4 Keeping a record of development activities

As a school leader it is important to keep records of the development activities of your staff. This is evidence of your commitment to improving learning for students through supporting and enhancing the performance of staff. By using recording sheets like those suggested in the resources section, as well as records of attendance on training days, you will not only keep track of each teacher’s progression, but also of actions you have taken in relation to school improvement.

It is also the responsibility of each teacher to keep their own records of their development. This has often been just a list of courses attended with dates, but it does not necessarily include records of in-school PLD activities that they have engaged in. Keeping a Learning Diary or portfolio is one way of doing this. Doing so means not only that a teacher can track their own progress, but they can draw on their records to evidence their improving practice and demonstrate their commitment to professional development.

Read the case study below about how one teacher keeps records of his professional development and how he not only uses these records as part of his reflective process, but also as a way of remembering and reviewing. He makes notes of his ideas most days and can draw on his records when he needs to present evidence of his PLD to others.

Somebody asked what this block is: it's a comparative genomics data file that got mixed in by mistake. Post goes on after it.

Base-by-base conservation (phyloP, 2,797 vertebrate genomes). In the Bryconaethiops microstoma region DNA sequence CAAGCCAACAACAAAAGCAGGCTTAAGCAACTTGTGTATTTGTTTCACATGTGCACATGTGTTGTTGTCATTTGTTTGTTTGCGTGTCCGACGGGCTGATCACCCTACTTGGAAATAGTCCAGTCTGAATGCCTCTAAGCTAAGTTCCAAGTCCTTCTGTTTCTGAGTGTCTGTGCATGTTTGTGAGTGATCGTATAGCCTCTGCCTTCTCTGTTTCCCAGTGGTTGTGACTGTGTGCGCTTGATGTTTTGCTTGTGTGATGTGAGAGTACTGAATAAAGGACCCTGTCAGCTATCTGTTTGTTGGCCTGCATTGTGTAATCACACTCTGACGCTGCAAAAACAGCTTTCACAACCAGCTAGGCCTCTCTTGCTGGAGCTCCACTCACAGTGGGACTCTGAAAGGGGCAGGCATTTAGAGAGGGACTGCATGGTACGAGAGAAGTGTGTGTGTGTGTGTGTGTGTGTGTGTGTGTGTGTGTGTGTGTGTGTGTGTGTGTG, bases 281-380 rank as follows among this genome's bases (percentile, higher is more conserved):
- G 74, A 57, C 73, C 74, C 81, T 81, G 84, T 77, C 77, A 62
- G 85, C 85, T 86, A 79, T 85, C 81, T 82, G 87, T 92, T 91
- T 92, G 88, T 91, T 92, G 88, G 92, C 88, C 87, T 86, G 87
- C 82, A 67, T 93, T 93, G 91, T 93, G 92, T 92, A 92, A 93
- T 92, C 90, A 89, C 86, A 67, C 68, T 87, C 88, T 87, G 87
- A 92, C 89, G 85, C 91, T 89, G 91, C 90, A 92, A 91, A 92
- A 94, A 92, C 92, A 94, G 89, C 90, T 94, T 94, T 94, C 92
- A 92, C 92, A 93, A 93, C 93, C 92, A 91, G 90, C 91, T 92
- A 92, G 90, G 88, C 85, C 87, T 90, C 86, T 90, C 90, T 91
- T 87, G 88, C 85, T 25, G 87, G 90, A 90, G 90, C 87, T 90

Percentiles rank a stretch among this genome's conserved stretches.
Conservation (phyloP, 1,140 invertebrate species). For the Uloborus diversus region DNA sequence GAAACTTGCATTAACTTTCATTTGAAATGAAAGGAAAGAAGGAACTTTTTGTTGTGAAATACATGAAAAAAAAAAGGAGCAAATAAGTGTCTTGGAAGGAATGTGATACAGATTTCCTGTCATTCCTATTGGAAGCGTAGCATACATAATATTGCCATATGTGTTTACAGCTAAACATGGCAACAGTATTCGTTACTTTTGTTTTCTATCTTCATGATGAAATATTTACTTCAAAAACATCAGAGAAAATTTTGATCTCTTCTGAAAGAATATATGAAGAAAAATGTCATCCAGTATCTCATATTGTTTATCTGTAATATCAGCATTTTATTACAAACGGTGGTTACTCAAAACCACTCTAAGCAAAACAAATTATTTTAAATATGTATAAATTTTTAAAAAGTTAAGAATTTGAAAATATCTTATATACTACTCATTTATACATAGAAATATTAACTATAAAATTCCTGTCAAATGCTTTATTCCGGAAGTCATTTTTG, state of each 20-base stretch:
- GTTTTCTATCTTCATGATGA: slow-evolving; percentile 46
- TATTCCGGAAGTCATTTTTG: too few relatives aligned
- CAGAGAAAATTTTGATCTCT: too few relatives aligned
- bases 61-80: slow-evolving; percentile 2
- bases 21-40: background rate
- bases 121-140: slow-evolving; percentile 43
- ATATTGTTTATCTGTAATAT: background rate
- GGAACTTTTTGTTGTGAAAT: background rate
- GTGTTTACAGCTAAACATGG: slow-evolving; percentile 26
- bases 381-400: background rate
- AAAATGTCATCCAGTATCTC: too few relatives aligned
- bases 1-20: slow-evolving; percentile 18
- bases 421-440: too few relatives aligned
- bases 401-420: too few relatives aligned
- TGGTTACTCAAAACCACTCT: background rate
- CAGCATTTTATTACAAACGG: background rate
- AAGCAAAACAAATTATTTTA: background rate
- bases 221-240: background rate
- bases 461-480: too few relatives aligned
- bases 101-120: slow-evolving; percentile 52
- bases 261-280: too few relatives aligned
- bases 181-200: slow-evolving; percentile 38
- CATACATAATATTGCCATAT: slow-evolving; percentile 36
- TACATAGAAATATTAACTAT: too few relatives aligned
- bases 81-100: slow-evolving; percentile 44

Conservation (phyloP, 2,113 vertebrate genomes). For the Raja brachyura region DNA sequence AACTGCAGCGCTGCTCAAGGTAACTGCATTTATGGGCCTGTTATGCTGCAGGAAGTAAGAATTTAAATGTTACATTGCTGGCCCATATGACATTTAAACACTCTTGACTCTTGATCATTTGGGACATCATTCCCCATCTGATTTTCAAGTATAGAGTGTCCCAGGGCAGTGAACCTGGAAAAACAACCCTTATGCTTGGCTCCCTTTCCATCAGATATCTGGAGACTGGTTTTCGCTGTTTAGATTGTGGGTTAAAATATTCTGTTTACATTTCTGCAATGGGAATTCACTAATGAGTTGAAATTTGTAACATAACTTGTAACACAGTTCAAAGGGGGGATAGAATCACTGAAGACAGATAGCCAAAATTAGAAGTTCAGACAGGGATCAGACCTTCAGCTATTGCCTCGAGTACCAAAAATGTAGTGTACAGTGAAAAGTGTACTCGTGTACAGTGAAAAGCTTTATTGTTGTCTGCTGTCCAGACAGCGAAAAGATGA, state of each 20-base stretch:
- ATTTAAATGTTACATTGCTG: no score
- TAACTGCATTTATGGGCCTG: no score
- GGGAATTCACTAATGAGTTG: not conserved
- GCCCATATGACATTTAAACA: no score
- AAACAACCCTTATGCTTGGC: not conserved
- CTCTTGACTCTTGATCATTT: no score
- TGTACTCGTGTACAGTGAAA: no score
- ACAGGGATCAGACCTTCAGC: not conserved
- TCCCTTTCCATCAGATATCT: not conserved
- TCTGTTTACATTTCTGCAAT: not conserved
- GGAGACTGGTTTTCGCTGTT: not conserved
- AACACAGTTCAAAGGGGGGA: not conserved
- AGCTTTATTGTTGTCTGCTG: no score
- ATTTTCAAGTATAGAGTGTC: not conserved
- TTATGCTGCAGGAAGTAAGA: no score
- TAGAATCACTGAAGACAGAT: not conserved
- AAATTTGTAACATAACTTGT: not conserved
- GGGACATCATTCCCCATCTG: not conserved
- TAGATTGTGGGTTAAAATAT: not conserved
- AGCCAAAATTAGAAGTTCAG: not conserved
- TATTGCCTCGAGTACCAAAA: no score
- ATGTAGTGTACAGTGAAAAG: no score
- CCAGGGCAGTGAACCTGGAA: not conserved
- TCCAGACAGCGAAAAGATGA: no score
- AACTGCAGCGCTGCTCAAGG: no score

Case Study 2: Mr Kapur keeps a record of his school-based PLD

Mr Kapur loves teaching. His father and his aunt were teachers and he felt it was in his blood to teach. After qualifying he began teaching in a medium-sized school in a poor urban area. Two years in, he felt that he needed some new ideas, but although his students seemed to be enthusiastic and motivated in his lessons, he felt he had put into practice everything that he had learned on his teaching course.

Mr Kapur talked to his school leader, who suggested three PLD activities that he could undertake at the school. First, to observe and learn from the science lessons of Mr Farooqi, who was widely recognised as an excellent teacher; second, to follow up on his idea to link mathematics and sports lessons as a way of inspiring the boys to engage in mathematics; and, third, to pass on his knowledge and skills by mentoring a new teacher who would be joining in the next term. Mr Kapur agreed that these were all useful. A brief plan was agreed, which was placed on Mr Kapur’s file, as well as in his notebook.

When Mr Kapur went to Mr Farooqi’s lesson, he made notes of his observations and of the discussion he had afterwards with Mr Farooqi about how he had planned and delivered the lesson. In his notes, Mr Kapur added some suggestions about how he could apply some of what he had learned to his own lessons; two weeks later he repeated one of the activities he had seen in a science lesson, and made notes about how it went. He was careful to date each entry but did not bother if the notes were tidy or legible to others – if he needed to write this up at any time, he would work from his notes.